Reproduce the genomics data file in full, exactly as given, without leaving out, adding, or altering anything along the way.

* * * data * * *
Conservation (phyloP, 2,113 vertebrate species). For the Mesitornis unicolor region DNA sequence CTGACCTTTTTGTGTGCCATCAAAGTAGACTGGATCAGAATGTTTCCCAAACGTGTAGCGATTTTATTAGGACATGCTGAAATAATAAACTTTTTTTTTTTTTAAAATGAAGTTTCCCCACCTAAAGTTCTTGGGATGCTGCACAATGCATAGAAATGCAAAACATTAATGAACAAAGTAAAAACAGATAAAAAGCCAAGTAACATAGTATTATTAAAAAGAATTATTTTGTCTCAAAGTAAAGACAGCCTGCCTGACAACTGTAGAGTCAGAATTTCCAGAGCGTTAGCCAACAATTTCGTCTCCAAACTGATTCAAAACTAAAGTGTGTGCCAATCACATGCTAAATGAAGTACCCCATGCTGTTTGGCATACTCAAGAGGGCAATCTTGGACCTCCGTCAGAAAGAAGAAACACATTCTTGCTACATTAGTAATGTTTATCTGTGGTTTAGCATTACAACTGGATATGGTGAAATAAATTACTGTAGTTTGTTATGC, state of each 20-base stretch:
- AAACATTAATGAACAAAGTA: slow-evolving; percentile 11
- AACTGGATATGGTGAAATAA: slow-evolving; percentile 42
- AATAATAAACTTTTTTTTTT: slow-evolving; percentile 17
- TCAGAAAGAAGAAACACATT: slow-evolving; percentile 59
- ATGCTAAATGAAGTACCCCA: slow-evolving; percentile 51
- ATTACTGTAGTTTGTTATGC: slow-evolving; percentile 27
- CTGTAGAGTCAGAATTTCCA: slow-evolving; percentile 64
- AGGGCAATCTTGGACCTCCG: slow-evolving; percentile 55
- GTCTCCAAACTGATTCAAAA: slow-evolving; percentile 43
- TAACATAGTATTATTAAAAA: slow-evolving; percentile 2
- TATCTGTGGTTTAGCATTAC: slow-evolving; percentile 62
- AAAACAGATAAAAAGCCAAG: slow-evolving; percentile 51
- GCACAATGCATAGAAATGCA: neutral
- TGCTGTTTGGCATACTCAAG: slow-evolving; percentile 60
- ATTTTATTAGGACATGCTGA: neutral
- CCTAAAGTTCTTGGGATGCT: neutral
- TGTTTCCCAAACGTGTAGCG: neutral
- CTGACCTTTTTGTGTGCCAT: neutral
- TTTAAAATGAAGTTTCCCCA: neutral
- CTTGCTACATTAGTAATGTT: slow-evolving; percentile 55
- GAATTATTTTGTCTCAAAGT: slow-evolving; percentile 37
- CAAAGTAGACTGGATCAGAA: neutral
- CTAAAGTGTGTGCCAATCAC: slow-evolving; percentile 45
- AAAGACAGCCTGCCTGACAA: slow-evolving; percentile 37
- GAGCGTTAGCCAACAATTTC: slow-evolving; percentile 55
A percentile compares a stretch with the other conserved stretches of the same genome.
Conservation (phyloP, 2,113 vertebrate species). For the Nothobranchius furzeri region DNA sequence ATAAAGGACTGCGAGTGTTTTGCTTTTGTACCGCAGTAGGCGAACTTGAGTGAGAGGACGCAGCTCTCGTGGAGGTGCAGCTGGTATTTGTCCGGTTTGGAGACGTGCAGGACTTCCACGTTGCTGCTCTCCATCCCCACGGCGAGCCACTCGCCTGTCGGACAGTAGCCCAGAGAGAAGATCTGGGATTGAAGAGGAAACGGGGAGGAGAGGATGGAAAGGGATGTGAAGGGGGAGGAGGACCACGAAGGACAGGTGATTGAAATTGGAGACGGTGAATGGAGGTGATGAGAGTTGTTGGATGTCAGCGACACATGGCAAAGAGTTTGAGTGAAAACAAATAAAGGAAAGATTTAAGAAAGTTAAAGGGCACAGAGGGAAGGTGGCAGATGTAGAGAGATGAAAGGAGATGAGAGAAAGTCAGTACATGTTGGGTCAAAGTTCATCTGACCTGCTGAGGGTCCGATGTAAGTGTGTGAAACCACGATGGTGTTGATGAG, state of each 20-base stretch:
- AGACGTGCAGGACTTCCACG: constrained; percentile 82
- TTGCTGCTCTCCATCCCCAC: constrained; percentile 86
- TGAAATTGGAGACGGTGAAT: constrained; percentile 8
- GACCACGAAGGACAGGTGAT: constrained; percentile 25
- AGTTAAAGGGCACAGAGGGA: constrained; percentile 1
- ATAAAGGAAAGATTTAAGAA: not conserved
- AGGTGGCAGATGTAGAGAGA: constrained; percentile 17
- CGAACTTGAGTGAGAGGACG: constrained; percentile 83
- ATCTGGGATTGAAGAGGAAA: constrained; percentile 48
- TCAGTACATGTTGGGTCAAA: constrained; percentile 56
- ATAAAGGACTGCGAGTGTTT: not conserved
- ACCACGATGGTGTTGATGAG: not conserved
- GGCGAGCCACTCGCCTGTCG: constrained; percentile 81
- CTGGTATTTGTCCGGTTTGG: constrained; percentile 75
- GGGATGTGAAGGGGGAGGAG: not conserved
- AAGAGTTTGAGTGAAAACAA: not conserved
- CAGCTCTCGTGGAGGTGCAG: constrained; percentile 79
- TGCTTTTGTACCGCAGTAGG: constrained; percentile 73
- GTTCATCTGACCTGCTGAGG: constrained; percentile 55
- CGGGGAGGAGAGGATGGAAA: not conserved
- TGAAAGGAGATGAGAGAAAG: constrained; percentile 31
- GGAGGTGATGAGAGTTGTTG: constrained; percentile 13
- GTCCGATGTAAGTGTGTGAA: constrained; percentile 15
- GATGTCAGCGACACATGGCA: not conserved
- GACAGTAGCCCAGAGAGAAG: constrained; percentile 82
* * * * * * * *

Conservation (phyloP, 2,113 vertebrate species). For the Mesitornis unicolor region DNA sequence CTGACCTTTTTGTGTGCCATCAAAGTAGACTGGATCAGAATGTTTCCCAAACGTGTAGCGATTTTATTAGGACATGCTGAAATAATAAACTTTTTTTTTTTTTAAAATGAAGTTTCCCCACCTAAAGTTCTTGGGATGCTGCACAATGCATAGAAATGCAAAACATTAATGAACAAAGTAAAAACAGATAAAAAGCCAAGTAACATAGTATTATTAAAAAGAATTATTTTGTCTCAAAGTAAAGACAGCCTGCCTGACAACTGTAGAGTCAGAATTTCCAGAGCGTTAGCCAACAATTTCGTCTCCAAACTGATTCAAAACTAAAGTGTGTGCCAATCACATGCTAAATGAAGTACCCCATGCTGTTTGGCATACTCAAGAGGGCAATCTTGGACCTCCGTCAGAAAGAAGAAACACATTCTTGCTACATTAGTAATGTTTATCTGTGGTTTAGCATTACAACTGGATATGGTGAAATAAATTACTGTAGTTTGTTATGC, state of each 20-base stretch:
- AAACATTAATGAACAAAGTA: slow-evolving; percentile 11
- AACTGGATATGGTGAAATAA: slow-evolving; percentile 42
- AATAATAAACTTTTTTTTTT: slow-evolving; percentile 17
- TCAGAAAGAAGAAACACATT: slow-evolving; percentile 59
- ATGCTAAATGAAGTACCCCA: slow-evolving; percentile 51
- ATTACTGTAGTTTGTTATGC: slow-evolving; percentile 27
- CTGTAGAGTCAGAATTTCCA: slow-evolving; percentile 64
- AGGGCAATCTTGGACCTCCG: slow-evolving; percentile 55
- GTCTCCAAACTGATTCAAAA: slow-evolving; percentile 43
- TAACATAGTATTATTAAAAA: slow-evolving; percentile 2
- TATCTGTGGTTTAGCATTAC: slow-evolving; percentile 62
- AAAACAGATAAAAAGCCAAG: slow-evolving; percentile 51
- GCACAATGCATAGAAATGCA: neutral
- TGCTGTTTGGCATACTCAAG: slow-evolving; percentile 60
- ATTTTATTAGGACATGCTGA: neutral
- CCTAAAGTTCTTGGGATGCT: neutral
- TGTTTCCCAAACGTGTAGCG: neutral
- CTGACCTTTTTGTGTGCCAT: neutral
- TTTAAAATGAAGTTTCCCCA: neutral
- CTTGCTACATTAGTAATGTT: slow-evolving; percentile 55
- GAATTATTTTGTCTCAAAGT: slow-evolving; percentile 37
- CAAAGTAGACTGGATCAGAA: neutral
- CTAAAGTGTGTGCCAATCAC: slow-evolving; percentile 45
- AAAGACAGCCTGCCTGACAA: slow-evolving; percentile 37
- GAGCGTTAGCCAACAATTTC: slow-evolving; percentile 55
A percentile compares a stretch with the other conserved stretches of the same genome.
Conservation (phyloP, 2,113 vertebrate species). For the Nothobranchius furzeri region DNA sequence ATAAAGGACTGCGAGTGTTTTGCTTTTGTACCGCAGTAGGCGAACTTGAGTGAGAGGACGCAGCTCTCGTGGAGGTGCAGCTGGTATTTGTCCGGTTTGGAGACGTGCAGGACTTCCACGTTGCTGCTCTCCATCCCCACGGCGAGCCACTCGCCTGTCGGACAGTAGCCCAGAGAGAAGATCTGGGATTGAAGAGGAAACGGGGAGGAGAGGATGGAAAGGGATGTGAAGGGGGAGGAGGACCACGAAGGACAGGTGATTGAAATTGGAGACGGTGAATGGAGGTGATGAGAGTTGTTGGATGTCAGCGACACATGGCAAAGAGTTTGAGTGAAAACAAATAAAGGAAAGATTTAAGAAAGTTAAAGGGCACAGAGGGAAGGTGGCAGATGTAGAGAGATGAAAGGAGATGAGAGAAAGTCAGTACATGTTGGGTCAAAGTTCATCTGACCTGCTGAGGGTCCGATGTAAGTGTGTGAAACCACGATGGTGTTGATGAG, state of each 20-base stretch:
- AGACGTGCAGGACTTCCACG: constrained; percentile 82
- TTGCTGCTCTCCATCCCCAC: constrained; percentile 86
- TGAAATTGGAGACGGTGAAT: constrained; percentile 8
- GACCACGAAGGACAGGTGAT: constrained; percentile 25
- AGTTAAAGGGCACAGAGGGA: constrained; percentile 1
- ATAAAGGAAAGATTTAAGAA: not conserved
- AGGTGGCAGATGTAGAGAGA: constrained; percentile 17
- CGAACTTGAGTGAGAGGACG: constrained; percentile 83
- ATCTGGGATTGAAGAGGAAA: constrained; percentile 48
- TCAGTACATGTTGGGTCAAA: constrained; percentile 56
- ATAAAGGACTGCGAGTGTTT: not conserved
- ACCACGATGGTGTTGATGAG: not conserved
- GGCGAGCCACTCGCCTGTCG: constrained; percentile 81
- CTGGTATTTGTCCGGTTTGG: constrained; percentile 75
- GGGATGTGAAGGGGGAGGAG: not conserved
- AAGAGTTTGAGTGAAAACAA: not conserved
- CAGCTCTCGTGGAGGTGCAG: constrained; percentile 79
- TGCTTTTGTACCGCAGTAGG: constrained; percentile 73
- GTTCATCTGACCTGCTGAGG: constrained; percentile 55
- CGGGGAGGAGAGGATGGAAA: not conserved
- TGAAAGGAGATGAGAGAAAG: constrained; percentile 31
- GGAGGTGATGAGAGTTGTTG: constrained; percentile 13
- GTCCGATGTAAGTGTGTGAA: constrained; percentile 15
- GATGTCAGCGACACATGGCA: not conserved
- GACAGTAGCCCAGAGAGAAG: constrained; percentile 82